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The red who helped desegregate baseball

Review by Peter DiLeo | February 13, 2004 | Page 9

Irwin Silber, Press Box Red. Temple University Press, 2003, 248 pages, $19.95.

IN 1997, baseball teams across the U.S. celebrated the 50th anniversary of Jackie Robinson smashing the sport's color line. But the campaign to desegregate baseball actually began years before--with the Communist Party (CP) in the late 1930s.

Press Box Red documents the work of Lester Rodney, the sports editor for the CP's Daily Worker newspaper for more than 20 years. While the book is first and foremost a history of Rodney's efforts, parts of this book are of particular interest to revolutionary socialists.

For one, the whole strategy of starting a sports section (and agitating for integration) were parts of the Communist Party's "Popular Front" shift in 1935. The Daily Worker was reconceived from an organ addressing the party to one that appealed to a broader mass of Americans sympathetic to issues of radical social change.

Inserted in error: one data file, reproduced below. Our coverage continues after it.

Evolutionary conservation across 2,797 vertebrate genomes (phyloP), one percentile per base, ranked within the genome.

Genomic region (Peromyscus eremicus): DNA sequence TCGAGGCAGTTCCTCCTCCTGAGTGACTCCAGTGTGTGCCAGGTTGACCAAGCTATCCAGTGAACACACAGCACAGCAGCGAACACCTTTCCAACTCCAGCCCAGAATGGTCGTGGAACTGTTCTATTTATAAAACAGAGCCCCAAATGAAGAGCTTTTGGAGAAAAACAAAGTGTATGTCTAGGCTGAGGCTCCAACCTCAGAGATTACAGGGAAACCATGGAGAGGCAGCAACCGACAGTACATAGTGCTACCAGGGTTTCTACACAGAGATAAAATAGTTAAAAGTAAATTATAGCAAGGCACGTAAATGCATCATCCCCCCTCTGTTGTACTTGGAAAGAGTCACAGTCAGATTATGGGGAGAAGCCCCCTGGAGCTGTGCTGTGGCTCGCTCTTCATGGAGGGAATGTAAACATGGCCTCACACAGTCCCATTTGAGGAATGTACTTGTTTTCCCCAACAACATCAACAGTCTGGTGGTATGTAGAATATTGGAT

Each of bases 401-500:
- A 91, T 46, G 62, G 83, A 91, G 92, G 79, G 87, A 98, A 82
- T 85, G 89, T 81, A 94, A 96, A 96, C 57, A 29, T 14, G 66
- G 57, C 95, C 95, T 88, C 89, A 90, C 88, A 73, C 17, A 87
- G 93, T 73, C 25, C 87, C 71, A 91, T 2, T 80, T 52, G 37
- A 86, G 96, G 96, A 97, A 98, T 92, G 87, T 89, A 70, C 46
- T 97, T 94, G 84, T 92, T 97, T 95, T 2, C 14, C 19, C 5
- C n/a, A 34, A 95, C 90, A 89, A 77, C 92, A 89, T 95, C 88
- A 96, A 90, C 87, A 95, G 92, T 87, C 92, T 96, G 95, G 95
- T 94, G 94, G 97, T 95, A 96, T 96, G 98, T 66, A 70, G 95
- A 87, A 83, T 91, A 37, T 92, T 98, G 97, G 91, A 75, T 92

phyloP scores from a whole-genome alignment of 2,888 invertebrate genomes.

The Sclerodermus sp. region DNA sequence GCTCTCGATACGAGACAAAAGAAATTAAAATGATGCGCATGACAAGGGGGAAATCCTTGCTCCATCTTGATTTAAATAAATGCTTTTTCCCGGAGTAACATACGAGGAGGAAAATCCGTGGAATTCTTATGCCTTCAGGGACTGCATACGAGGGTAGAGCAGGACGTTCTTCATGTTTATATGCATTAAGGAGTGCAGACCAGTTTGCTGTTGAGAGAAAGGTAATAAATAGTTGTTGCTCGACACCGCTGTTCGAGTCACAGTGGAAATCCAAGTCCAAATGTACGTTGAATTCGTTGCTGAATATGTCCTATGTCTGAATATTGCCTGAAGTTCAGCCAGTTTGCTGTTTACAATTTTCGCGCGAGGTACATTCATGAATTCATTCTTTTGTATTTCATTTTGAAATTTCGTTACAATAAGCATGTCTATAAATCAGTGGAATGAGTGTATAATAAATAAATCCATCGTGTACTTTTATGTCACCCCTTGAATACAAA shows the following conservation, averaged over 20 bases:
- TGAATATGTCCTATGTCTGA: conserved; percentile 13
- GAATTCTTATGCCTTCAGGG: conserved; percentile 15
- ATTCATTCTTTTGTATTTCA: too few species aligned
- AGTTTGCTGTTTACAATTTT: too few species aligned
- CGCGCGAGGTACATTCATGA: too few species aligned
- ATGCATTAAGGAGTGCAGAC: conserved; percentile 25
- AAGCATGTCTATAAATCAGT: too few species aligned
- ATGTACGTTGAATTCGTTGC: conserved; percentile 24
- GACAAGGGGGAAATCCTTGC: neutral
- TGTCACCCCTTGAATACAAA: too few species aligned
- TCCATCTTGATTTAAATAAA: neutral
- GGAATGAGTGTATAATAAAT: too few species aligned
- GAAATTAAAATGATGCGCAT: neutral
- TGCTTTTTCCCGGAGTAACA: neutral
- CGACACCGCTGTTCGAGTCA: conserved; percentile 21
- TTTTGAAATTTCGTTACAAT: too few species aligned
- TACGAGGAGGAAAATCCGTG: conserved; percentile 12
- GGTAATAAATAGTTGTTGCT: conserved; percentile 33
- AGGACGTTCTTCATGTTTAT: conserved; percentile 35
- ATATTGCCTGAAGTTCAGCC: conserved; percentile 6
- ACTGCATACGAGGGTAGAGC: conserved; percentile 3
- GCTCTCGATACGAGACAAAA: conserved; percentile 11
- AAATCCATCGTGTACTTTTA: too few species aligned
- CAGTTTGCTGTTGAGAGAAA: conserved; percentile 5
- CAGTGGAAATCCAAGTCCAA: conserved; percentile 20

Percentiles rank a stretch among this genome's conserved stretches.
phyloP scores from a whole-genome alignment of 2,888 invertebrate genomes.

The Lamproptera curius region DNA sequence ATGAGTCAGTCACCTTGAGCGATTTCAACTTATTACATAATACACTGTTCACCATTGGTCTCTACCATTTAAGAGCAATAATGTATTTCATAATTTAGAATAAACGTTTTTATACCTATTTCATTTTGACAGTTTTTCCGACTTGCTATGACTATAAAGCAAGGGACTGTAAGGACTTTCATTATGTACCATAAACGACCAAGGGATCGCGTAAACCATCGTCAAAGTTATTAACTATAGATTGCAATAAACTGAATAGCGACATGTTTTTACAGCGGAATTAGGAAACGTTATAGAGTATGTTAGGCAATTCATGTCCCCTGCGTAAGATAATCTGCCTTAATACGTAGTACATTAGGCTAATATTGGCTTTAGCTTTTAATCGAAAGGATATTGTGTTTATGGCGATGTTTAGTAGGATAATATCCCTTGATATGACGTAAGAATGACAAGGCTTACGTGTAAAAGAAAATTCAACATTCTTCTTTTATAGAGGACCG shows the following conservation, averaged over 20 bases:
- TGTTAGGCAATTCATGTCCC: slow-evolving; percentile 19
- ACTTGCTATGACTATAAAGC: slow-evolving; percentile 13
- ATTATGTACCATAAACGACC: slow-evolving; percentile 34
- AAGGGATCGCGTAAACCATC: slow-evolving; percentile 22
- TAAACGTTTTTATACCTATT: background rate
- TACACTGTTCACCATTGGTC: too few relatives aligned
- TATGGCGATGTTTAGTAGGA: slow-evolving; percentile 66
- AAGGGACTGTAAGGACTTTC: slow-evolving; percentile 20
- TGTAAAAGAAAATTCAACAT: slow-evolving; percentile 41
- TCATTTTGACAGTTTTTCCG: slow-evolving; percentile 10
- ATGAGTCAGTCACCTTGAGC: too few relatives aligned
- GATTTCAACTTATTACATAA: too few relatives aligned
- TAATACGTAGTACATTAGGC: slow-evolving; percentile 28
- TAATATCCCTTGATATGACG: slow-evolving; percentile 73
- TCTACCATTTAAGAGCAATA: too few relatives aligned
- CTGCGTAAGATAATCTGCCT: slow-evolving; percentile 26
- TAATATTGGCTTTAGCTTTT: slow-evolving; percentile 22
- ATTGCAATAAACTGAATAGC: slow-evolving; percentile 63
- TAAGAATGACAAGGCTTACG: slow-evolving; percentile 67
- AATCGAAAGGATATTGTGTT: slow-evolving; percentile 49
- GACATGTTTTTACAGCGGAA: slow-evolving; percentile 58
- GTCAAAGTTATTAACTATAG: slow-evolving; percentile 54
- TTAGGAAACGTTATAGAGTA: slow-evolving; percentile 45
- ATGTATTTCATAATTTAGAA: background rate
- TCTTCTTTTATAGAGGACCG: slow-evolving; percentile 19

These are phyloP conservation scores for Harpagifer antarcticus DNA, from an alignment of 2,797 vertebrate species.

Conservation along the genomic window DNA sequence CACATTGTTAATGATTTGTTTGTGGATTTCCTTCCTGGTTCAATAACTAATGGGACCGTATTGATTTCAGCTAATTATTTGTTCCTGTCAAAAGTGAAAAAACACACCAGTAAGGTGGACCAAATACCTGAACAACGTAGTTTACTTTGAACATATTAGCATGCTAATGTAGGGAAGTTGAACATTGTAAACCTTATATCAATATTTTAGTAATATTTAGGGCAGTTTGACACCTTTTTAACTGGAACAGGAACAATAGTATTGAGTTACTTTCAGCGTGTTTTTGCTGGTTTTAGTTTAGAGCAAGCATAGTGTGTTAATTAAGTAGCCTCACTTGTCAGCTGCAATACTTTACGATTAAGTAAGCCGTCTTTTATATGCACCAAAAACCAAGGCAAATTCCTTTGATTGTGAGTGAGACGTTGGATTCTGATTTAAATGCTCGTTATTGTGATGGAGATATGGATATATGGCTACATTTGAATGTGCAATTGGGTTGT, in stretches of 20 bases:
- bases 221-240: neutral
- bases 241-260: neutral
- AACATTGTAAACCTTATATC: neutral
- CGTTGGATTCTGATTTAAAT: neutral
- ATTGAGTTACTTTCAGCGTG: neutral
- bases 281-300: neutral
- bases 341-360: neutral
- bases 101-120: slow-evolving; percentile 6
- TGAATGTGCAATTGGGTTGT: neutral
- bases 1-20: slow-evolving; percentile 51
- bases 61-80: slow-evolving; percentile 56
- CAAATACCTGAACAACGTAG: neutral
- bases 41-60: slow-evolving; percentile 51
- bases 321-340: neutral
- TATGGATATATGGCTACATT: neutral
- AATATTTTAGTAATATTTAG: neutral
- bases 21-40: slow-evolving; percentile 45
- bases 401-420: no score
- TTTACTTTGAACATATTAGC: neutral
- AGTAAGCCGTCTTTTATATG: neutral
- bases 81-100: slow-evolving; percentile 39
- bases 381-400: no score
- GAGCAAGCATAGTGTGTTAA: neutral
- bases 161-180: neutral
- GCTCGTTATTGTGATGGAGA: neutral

Almost overnight the CP went from labeling sports an "opiate of the masses" to seeing it an important component of people's lives. And the Daily Worker's sports coverage--and in particular its agitation for integration--was seen as a way to aid the Communist Party's organizing efforts in Black communities.

On August 13, 1936, the paper ran the first article on segregation in baseball under the headline "Outlawed by Baseball!" That kicked off a year-long campaign on the issue.

The other interesting aspect of the fight for integration was that it illustrates how a revolutionary paper can concretely serve as an organizing tool. The move for integration of baseball began purely as an agitation campaign. But Rodney's editorials were eventually used as a centerpiece to a massive petitioning campaign.

First the CP, and later countless unions, began a petition drive that generated 2 million signatures in support of baseball's desegregation. Press Box Red not only sheds light on the fight to desegregate baseball but provides insight into understanding the application--and limitations--of the Communist's Popular Front strategy.

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